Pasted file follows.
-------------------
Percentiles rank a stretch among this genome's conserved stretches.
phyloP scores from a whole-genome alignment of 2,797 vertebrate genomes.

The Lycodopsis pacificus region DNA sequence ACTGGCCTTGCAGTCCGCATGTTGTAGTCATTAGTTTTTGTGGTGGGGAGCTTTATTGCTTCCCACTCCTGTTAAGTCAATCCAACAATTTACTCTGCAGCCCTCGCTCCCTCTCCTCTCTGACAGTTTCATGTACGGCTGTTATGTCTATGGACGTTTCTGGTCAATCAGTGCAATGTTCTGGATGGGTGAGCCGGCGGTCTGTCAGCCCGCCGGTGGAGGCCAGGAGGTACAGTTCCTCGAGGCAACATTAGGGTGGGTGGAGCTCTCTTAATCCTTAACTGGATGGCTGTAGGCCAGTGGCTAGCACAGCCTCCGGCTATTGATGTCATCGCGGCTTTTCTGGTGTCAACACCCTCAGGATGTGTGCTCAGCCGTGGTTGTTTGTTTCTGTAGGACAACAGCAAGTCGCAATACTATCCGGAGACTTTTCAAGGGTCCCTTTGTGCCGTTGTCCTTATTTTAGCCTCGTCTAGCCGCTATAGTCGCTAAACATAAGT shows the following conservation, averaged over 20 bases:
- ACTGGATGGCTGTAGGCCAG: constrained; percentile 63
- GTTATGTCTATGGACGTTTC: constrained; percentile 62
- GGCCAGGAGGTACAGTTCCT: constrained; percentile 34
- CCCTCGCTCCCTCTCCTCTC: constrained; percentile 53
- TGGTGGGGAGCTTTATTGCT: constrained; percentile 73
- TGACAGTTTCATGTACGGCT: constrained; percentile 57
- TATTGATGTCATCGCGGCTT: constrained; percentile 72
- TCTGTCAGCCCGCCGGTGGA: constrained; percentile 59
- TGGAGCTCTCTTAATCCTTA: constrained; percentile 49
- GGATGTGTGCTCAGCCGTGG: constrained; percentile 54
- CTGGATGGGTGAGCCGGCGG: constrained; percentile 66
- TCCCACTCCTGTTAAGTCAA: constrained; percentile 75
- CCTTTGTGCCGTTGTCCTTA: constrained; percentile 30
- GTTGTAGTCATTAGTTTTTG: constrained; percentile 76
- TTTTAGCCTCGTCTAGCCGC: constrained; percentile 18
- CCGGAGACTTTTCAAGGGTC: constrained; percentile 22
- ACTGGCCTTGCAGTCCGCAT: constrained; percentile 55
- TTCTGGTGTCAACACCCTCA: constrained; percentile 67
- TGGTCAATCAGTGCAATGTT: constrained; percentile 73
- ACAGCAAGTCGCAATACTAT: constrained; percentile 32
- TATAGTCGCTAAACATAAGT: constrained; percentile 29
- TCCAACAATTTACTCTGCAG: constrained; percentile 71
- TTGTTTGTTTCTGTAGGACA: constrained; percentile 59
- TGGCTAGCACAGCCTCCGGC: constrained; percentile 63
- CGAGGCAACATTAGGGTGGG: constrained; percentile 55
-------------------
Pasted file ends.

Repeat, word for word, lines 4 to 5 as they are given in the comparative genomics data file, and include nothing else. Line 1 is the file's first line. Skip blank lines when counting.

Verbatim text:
- ACTGGATGGCTGTAGGCCAG: constrained; percentile 63
- GTTATGTCTATGGACGTTTC: constrained; percentile 62